Seven industries impacted by 5G

November 2, 2018 Rogers

Many industries have benefited from the rapid evolution of network technologies, but 5G will be a game changer.


In the fall of 2018, Rogers and the University of British Columbia (UBC) announced an innovative, three year, multi-million dollar partnership to build a real-world 5G Hub on the UBC campus. The partnership will be a testbed for 5G innovation and applications such as monitoring cars and traffic to develop smarter and safer cities.

“This partnership with Rogers opens exciting research and learning opportunities for our faculty and students in wireless technology,” says Professor Santa Ono, UBC President and Vice-Chancellor.

The project will also study autonomous vehicles, machine learning, artificial intelligence, and network slicing technology for many industry verticals. But the possibilities of 5G don’t end there. Experts predict that 5G will be able to connect 500 times the number of connected devices versus 4G, estimating one million connected devices for every square city kilometre. These connected devices will help emergency vehicles arrive faster by re-routing traffic, provide farmers with real-time data to save crops during droughts, and assist governments to manage natural disasters saving lives and businesses.

As the 5G revolution continues to pick up speed, it’s worth taking a look at some of the industries that will be impacted most.

Healthcare from anywhere

The reliability and low latency of 5G is paving the way for a new generation of robotics in healthcare. Expanded capability for robots to learn and perform complex tasks by leveraging tactile internet, the encoding of physical interaction, will allow doctors to perform operations in real-time without being on-site. Lower latency and super-high bandwidth will enable instant sharing of large medical data files, real-time remote monitoring, and the use of artificial intelligence for diagnostics.

Automotive connectivity

It should come as no surprise that the automotive industry is expected to change radically by 5G technology. Vehicle-to-Vehicle (V2V) technology, as the name implies, is the ability for two vehicles to share data between them, potentially mitigating collisions, reducing traffic congestion and improving environmental impacts. 5G will enable this concept to go one step further to Vehicle-to-Everything (V2X) technology making it possible for vehicles to communicate with the world around them using smart traffic signals, wayfinding aids, and traffic information. With automakers announcing plans for V2V technology, V2X technology won’t be far behind.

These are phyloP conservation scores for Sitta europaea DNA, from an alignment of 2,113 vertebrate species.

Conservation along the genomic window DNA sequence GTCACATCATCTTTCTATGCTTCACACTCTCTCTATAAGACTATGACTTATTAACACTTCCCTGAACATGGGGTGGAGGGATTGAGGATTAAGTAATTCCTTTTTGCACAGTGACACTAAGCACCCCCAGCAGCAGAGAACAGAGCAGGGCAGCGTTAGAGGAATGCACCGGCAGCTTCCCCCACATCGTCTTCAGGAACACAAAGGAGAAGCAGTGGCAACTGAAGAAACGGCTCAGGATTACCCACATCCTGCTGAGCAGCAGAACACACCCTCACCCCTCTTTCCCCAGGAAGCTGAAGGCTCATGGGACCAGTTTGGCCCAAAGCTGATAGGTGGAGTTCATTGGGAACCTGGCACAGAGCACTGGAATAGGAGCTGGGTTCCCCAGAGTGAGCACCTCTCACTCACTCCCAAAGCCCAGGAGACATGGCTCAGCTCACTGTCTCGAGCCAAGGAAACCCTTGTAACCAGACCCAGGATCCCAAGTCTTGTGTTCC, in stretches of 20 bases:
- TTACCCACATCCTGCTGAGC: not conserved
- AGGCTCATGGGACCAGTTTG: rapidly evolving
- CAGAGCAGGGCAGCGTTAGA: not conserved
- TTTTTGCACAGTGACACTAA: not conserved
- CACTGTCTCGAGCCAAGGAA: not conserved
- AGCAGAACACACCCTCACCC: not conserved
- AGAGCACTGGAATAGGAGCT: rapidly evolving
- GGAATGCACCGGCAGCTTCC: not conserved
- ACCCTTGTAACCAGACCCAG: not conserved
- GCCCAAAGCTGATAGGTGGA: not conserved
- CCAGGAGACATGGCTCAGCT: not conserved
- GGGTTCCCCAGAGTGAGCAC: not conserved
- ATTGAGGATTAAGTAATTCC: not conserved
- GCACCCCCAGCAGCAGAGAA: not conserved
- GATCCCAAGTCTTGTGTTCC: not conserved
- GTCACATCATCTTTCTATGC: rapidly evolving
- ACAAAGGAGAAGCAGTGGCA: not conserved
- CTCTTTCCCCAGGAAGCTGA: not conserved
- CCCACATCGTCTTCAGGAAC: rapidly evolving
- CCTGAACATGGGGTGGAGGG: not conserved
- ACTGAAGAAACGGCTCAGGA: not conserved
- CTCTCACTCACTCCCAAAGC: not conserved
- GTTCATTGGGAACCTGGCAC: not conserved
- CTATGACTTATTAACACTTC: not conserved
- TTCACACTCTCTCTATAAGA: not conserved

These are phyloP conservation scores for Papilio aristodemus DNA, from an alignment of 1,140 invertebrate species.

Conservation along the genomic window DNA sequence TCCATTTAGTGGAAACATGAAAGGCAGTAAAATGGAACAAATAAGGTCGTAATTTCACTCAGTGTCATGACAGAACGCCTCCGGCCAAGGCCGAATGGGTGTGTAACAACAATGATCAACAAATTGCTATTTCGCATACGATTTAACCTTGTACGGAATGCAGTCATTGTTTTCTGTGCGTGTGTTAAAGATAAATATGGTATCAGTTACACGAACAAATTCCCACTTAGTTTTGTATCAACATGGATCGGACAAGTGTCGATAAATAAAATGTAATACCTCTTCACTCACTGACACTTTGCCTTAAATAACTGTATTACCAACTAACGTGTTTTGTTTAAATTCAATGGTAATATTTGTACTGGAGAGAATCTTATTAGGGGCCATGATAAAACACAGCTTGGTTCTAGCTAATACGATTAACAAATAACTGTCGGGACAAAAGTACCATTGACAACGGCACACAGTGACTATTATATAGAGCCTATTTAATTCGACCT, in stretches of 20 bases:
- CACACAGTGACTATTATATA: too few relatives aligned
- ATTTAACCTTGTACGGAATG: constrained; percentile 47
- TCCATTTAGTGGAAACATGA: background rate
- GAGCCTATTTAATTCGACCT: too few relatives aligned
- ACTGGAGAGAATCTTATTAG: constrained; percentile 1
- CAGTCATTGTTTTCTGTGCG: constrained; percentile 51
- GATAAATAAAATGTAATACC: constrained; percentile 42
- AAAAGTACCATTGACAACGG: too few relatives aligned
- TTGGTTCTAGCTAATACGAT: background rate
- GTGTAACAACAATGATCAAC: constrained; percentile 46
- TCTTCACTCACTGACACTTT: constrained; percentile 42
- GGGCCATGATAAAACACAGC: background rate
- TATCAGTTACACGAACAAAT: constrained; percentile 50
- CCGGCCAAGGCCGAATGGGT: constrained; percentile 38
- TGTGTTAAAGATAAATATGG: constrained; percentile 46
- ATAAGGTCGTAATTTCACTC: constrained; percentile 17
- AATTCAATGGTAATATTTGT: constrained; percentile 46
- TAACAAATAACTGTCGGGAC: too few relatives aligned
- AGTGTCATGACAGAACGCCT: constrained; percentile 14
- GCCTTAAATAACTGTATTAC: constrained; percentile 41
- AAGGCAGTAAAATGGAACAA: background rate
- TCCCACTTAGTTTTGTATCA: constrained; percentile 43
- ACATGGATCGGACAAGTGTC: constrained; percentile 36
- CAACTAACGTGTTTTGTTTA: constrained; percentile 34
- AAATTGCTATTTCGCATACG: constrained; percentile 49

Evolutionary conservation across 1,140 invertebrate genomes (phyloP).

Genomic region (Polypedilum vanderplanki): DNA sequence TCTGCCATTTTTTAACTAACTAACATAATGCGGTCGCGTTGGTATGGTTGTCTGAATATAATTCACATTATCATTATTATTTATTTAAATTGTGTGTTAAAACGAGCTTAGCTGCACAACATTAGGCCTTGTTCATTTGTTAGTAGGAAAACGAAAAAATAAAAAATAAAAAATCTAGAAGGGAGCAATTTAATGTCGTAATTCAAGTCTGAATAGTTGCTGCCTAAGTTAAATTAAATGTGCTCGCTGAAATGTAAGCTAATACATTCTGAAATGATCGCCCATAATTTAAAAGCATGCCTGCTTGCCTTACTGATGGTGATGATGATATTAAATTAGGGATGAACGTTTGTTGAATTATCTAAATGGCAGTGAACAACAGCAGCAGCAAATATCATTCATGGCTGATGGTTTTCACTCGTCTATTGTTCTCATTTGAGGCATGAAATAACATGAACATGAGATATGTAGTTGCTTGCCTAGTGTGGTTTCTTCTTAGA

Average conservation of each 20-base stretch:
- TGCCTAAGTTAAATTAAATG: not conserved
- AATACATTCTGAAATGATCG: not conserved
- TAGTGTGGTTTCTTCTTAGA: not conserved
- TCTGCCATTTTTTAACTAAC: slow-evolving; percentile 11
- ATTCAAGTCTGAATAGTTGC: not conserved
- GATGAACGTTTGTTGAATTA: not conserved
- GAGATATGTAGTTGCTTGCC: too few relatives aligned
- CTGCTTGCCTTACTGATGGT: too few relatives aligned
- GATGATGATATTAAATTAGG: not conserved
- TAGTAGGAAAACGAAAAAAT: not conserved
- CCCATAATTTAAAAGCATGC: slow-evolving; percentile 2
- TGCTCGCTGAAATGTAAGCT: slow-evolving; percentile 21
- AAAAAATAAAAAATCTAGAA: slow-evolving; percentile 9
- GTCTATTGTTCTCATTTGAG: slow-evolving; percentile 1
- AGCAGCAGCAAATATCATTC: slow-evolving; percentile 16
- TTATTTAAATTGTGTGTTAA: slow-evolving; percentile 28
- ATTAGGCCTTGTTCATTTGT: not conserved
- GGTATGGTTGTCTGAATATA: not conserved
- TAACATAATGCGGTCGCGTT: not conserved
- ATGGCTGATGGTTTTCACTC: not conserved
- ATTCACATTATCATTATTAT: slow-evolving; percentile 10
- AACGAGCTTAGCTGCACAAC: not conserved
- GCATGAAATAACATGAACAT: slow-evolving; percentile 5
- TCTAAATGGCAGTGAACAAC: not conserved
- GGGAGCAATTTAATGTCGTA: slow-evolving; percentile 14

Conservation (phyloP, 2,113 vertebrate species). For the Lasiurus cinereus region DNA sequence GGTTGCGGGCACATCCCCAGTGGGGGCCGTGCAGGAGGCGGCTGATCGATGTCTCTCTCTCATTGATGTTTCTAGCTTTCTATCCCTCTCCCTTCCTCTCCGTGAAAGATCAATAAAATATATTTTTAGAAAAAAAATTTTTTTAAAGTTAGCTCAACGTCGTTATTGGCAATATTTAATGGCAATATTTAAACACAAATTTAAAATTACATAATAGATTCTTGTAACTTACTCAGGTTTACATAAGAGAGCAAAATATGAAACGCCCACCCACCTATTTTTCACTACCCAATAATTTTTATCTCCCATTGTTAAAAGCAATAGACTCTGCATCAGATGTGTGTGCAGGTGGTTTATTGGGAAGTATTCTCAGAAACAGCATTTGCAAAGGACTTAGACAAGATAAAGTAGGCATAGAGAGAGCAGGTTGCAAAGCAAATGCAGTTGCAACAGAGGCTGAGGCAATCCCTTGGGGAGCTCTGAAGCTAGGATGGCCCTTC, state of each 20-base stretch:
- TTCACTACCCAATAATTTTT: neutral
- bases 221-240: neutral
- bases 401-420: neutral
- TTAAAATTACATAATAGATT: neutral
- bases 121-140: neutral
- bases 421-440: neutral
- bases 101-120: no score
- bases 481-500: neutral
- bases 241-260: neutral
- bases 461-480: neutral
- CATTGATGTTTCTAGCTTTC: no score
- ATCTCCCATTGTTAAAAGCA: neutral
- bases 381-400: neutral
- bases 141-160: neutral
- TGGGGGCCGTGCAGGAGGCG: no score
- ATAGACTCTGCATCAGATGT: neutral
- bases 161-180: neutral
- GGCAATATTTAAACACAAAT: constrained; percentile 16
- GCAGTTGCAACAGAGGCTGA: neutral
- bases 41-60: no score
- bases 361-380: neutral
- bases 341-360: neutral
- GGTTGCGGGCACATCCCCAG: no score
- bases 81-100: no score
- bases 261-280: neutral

Think differently about data analytics

The ability to transmit large amounts of data in real-time will enable other technologies to do more with data. Drones are an excellent example. The combination of drone manoeuvrability and 5G connectivity will deliver unprecedented levels of flexibility to capture and analyse data that otherwise would have been too expensive, too dangerous, or just impractical to collect. And drones are just one example. Expect to see sensors applied to industrial robots, meteorological equipment, infrastructure for public safety and more.

Engineering and computer science expansion pack

Long-term monitoring capabilities is a simple yet enormously valuable concept for many industry verticals. 5G will enable IoT sensors located in the ground, underwater or in the air to increase and expand the functionality of persistent monitoring over long periods of time. This functionality can be used for monitoring air quality conditions in areas impacted by environmental hazards, or agriculture to survey crop and livestock conditions and recommend adjustments and necessary actions in real-time from virtually any location.

Operations and IT optimized

The future of smart-manufacturing is in IoT solutions creating the ability to track assets in factories, consolidate control rooms, troubleshoot processes through Augmented Reality, and increase analytics functionality through the installation of predictive maintenance systems. Manufacturers across many areas such as electronics, household goods, and automotive have already made the investment in embedded devices to monitor equipment and assets to optimize their operations.

Logistics are more than where it’s at

From supply-chain management and long-distance logistics to local deliveries in busy downtown streets, the future of tracking and delivering items won’t rely solely on people. With the ability to attach sensors to each item in transit, questions about location, responsibility, timing and more will be answered in real-time. This will be the new reality of logistics and 5G technology. This level of detailed information makes autonomous delivery mechanisms feasible, such as the delivery of supplies to rural communities by autonomous trucks, or small bots navigating busy sidewalks to make rapid deliveries any time of day.

Urban planning for smart cities

Many cities are facing similar challenges to enhance safety, increase energy efficiency, improve air quality, and provide affordable transportation. Fortunately, these challenges are being addressed through trials and pilot projects like the Rogers and UBC partnership to bring the most reliable solutions forward. 5G technological developments are one step closer to creating safer and smarter cities.

Find out what else the Rogers + UBC partnership could mean for industry.


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